29 May--consultation for shorter and earlier trials procedure in Rolls Building

29 May--consultation for shorter and earlier trials procedure in Rolls Building

magnifyThe private secretary and legal adviser to the Chancellor of the High Court is currently accepting responses to the consultation on the shorter and flexible trials pilot schemes for cases in the Rolls Building (namely the TCC, Chancery Division and the Commercial Court in London).

The aim of the proposals is to achieve

'speedy but fair justice at a reasonable and proportionate cost. They should also help to foster a change in litigation culture which involves the recognition that comprehensive disclosure and a full, oral trial on all issues is often not necessary for justice to be achieved. That recognition will in turn lead to significant savings in the time and costs of litigation.'

The consultation period ends on 29 May 2015.

 

The proposed pilot schemes are for claims proceeding in the Rolls Building, namely the:

  • Chancery Division (including the Patents Court and the Companies Court) in London
  • Commercial Court in London
  • the Technology and Construction Court (TCC) in London

Shorter trial procedure

This proposed pilot scheme would be for:

  • 'commercial and business cases'

Note: the draft Practice Direction lists the sorts of cases for which the scheme would not generally be suitable

  • cases with a four day maximum trial length
  • cases which can be fairly tried on the basis of limited disclosure and oral evidence

It would involve a 'streamlined procedure' leading to judgment within a year of proceedings being issued, thereby offering commercial parties 'dispute resolution on a commercial timescale'.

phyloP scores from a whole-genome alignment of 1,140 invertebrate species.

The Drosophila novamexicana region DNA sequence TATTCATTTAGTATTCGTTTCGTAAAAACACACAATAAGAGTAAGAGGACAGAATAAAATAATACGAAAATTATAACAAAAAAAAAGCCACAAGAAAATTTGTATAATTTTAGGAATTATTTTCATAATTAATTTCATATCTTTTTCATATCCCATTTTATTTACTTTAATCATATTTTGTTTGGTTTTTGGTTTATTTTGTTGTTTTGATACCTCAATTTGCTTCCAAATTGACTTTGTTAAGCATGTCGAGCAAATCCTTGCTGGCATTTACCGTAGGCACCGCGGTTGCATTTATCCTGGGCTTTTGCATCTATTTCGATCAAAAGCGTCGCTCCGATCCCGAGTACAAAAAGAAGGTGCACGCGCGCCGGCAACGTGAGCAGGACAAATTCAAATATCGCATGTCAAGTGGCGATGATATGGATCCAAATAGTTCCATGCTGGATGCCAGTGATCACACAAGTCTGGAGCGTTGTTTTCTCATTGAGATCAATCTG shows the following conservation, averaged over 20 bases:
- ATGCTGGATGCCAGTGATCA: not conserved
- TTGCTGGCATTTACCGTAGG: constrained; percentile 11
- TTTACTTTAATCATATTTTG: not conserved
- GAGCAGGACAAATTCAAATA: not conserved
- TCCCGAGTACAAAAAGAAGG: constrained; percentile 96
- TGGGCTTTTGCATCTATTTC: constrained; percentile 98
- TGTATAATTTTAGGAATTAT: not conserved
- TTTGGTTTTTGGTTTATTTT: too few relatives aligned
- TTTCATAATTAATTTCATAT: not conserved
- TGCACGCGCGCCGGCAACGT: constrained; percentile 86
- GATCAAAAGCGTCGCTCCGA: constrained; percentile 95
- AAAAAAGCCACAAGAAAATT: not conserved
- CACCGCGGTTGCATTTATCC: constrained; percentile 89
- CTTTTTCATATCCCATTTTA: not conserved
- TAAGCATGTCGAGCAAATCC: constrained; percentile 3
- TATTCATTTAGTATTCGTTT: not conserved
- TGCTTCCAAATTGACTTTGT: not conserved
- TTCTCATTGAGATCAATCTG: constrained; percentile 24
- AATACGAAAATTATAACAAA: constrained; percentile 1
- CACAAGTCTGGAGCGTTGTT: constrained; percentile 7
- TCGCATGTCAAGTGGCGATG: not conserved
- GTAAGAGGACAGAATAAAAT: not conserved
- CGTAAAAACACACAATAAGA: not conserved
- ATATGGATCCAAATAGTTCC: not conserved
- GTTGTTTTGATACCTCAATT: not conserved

It is proposed the streamlined procedure largely be achieved through:

  • amending the parties' pre-action conduct
  • disapplying CPR 3.12 (whereby parties are required to file and exchange costs budgets)
  • limiting the length of the Particulars of Claim and Defence and Counterclaim
  • expediting the parties' provision of their core documents
  • docketing
  • setting out alternative disclosure provisions (such that CPR 31.5(2)--namely provisions relating to, among other things, the parties filing and serving a Disclosure Report (and budget), seeking to agree a disclosure proposal that meets the overriding objective, etc--does not apply)
  • discouraging applications for specific disclosure and/or for further information
  • modifying the way in which interim applications are to be made
  • limiting oral factual and expert witness evidence

Flexible trials procedure

This pilot scheme allows the parties, by agreement, to adapt court procedures, mainly in relation to evidence, 'to suit their case and encourages the use of a more simplified and expedited procedure than the full trial procedure currently provided for'. This is to be done through limiting:

  • disclosure
  • oral factual witness evidence
  • oral expert evidence
  • oral submissions at trial

Further information can be found in the links. Responses to the Consultation Document should be sent to Vannina Ettori by 29 May 2015.

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About the author:

Virginia specialises in general domestic and international commercial litigation, arbitration and alternative dispute resolution.

Virginia trained, qualified and practiced with Pinsent Masons before moving to Marriott Harrison where she continued in practice for a further seven years.

In practice, Virginia acted in a variety of general commercial disputes covering areas including  intellectual property, fraud, defamation, misrepresentation, breach of contract, debt recovery, breach of restrictive covenants and company and shareholders’ disputes.

Virginia is Head of Dispute Resolution at Lexis®PSL and, when not focused on the strategic development and operational requirements of the Dispute Resolution module, her content work focuses on case management and evidence in civil litigation. She also regularly contributes to the LexisNexis Dispute Resolution Blog.